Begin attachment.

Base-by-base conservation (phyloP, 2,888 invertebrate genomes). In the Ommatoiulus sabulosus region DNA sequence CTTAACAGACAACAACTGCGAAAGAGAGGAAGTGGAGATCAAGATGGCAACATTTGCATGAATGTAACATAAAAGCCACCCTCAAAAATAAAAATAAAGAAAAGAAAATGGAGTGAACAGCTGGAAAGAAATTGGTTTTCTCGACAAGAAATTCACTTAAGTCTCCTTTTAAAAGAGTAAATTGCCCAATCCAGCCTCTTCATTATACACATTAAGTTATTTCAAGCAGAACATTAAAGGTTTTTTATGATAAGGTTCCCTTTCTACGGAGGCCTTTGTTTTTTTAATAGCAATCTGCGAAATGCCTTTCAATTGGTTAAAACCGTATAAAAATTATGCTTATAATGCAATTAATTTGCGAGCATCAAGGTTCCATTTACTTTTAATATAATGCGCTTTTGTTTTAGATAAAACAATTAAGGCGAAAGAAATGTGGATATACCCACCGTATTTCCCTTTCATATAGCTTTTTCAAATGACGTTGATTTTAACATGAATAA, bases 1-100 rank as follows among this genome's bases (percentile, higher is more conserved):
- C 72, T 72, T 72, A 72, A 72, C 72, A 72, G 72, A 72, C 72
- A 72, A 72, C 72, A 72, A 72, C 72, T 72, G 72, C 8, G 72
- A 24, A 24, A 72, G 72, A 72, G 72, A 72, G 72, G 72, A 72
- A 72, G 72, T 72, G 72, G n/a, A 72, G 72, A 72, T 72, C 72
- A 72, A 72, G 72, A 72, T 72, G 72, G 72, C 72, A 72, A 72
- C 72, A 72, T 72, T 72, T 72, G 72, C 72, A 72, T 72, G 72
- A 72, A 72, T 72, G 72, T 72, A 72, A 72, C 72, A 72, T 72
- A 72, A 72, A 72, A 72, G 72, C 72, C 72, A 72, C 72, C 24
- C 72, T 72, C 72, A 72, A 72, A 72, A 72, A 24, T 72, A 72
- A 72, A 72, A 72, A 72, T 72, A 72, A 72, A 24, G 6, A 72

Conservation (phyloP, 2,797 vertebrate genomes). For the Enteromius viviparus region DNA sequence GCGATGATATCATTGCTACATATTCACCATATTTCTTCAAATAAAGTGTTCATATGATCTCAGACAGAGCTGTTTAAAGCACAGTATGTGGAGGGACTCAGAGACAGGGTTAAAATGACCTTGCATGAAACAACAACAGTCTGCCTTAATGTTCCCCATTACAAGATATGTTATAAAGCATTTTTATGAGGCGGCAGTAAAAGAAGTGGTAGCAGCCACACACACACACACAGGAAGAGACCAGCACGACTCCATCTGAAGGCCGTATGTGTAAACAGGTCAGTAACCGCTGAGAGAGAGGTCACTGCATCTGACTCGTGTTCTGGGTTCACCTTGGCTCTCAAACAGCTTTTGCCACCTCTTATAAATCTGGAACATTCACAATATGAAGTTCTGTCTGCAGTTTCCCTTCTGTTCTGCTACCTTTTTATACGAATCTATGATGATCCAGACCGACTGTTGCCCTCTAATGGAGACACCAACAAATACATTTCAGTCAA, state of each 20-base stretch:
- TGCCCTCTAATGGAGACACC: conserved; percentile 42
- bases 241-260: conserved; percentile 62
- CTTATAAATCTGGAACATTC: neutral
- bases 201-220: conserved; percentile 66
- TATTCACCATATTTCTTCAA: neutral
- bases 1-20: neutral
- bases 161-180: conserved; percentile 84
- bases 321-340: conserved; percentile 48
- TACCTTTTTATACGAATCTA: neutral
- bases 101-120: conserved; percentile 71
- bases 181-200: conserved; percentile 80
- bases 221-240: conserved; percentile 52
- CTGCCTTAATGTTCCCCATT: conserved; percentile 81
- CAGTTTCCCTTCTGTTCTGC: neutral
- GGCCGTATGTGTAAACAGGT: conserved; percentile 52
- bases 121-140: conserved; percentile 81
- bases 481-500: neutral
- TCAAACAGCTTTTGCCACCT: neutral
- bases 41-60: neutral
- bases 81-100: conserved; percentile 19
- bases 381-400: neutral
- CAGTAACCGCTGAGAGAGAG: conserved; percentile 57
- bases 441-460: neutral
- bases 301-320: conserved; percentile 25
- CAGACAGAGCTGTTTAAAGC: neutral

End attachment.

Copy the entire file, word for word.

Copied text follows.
Base-by-base conservation (phyloP, 2,888 invertebrate genomes). In the Ommatoiulus sabulosus region DNA sequence CTTAACAGACAACAACTGCGAAAGAGAGGAAGTGGAGATCAAGATGGCAACATTTGCATGAATGTAACATAAAAGCCACCCTCAAAAATAAAAATAAAGAAAAGAAAATGGAGTGAACAGCTGGAAAGAAATTGGTTTTCTCGACAAGAAATTCACTTAAGTCTCCTTTTAAAAGAGTAAATTGCCCAATCCAGCCTCTTCATTATACACATTAAGTTATTTCAAGCAGAACATTAAAGGTTTTTTATGATAAGGTTCCCTTTCTACGGAGGCCTTTGTTTTTTTAATAGCAATCTGCGAAATGCCTTTCAATTGGTTAAAACCGTATAAAAATTATGCTTATAATGCAATTAATTTGCGAGCATCAAGGTTCCATTTACTTTTAATATAATGCGCTTTTGTTTTAGATAAAACAATTAAGGCGAAAGAAATGTGGATATACCCACCGTATTTCCCTTTCATATAGCTTTTTCAAATGACGTTGATTTTAACATGAATAA, bases 1-100 rank as follows among this genome's bases (percentile, higher is more conserved):
- C 72, T 72, T 72, A 72, A 72, C 72, A 72, G 72, A 72, C 72
- A 72, A 72, C 72, A 72, A 72, C 72, T 72, G 72, C 8, G 72
- A 24, A 24, A 72, G 72, A 72, G 72, A 72, G 72, G 72, A 72
- A 72, G 72, T 72, G 72, G n/a, A 72, G 72, A 72, T 72, C 72
- A 72, A 72, G 72, A 72, T 72, G 72, G 72, C 72, A 72, A 72
- C 72, A 72, T 72, T 72, T 72, G 72, C 72, A 72, T 72, G 72
- A 72, A 72, T 72, G 72, T 72, A 72, A 72, C 72, A 72, T 72
- A 72, A 72, A 72, A 72, G 72, C 72, C 72, A 72, C 72, C 24
- C 72, T 72, C 72, A 72, A 72, A 72, A 72, A 24, T 72, A 72
- A 72, A 72, A 72, A 72, T 72, A 72, A 72, A 24, G 6, A 72

Conservation (phyloP, 2,797 vertebrate genomes). For the Enteromius viviparus region DNA sequence GCGATGATATCATTGCTACATATTCACCATATTTCTTCAAATAAAGTGTTCATATGATCTCAGACAGAGCTGTTTAAAGCACAGTATGTGGAGGGACTCAGAGACAGGGTTAAAATGACCTTGCATGAAACAACAACAGTCTGCCTTAATGTTCCCCATTACAAGATATGTTATAAAGCATTTTTATGAGGCGGCAGTAAAAGAAGTGGTAGCAGCCACACACACACACACAGGAAGAGACCAGCACGACTCCATCTGAAGGCCGTATGTGTAAACAGGTCAGTAACCGCTGAGAGAGAGGTCACTGCATCTGACTCGTGTTCTGGGTTCACCTTGGCTCTCAAACAGCTTTTGCCACCTCTTATAAATCTGGAACATTCACAATATGAAGTTCTGTCTGCAGTTTCCCTTCTGTTCTGCTACCTTTTTATACGAATCTATGATGATCCAGACCGACTGTTGCCCTCTAATGGAGACACCAACAAATACATTTCAGTCAA, state of each 20-base stretch:
- TGCCCTCTAATGGAGACACC: conserved; percentile 42
- bases 241-260: conserved; percentile 62
- CTTATAAATCTGGAACATTC: neutral
- bases 201-220: conserved; percentile 66
- TATTCACCATATTTCTTCAA: neutral
- bases 1-20: neutral
- bases 161-180: conserved; percentile 84
- bases 321-340: conserved; percentile 48
- TACCTTTTTATACGAATCTA: neutral
- bases 101-120: conserved; percentile 71
- bases 181-200: conserved; percentile 80
- bases 221-240: conserved; percentile 52
- CTGCCTTAATGTTCCCCATT: conserved; percentile 81
- CAGTTTCCCTTCTGTTCTGC: neutral
- GGCCGTATGTGTAAACAGGT: conserved; percentile 52
- bases 121-140: conserved; percentile 81
- bases 481-500: neutral
- TCAAACAGCTTTTGCCACCT: neutral
- bases 41-60: neutral
- bases 81-100: conserved; percentile 19
- bases 381-400: neutral
- CAGTAACCGCTGAGAGAGAG: conserved; percentile 57
- bases 441-460: neutral
- bases 301-320: conserved; percentile 25
- CAGACAGAGCTGTTTAAAGC: neutral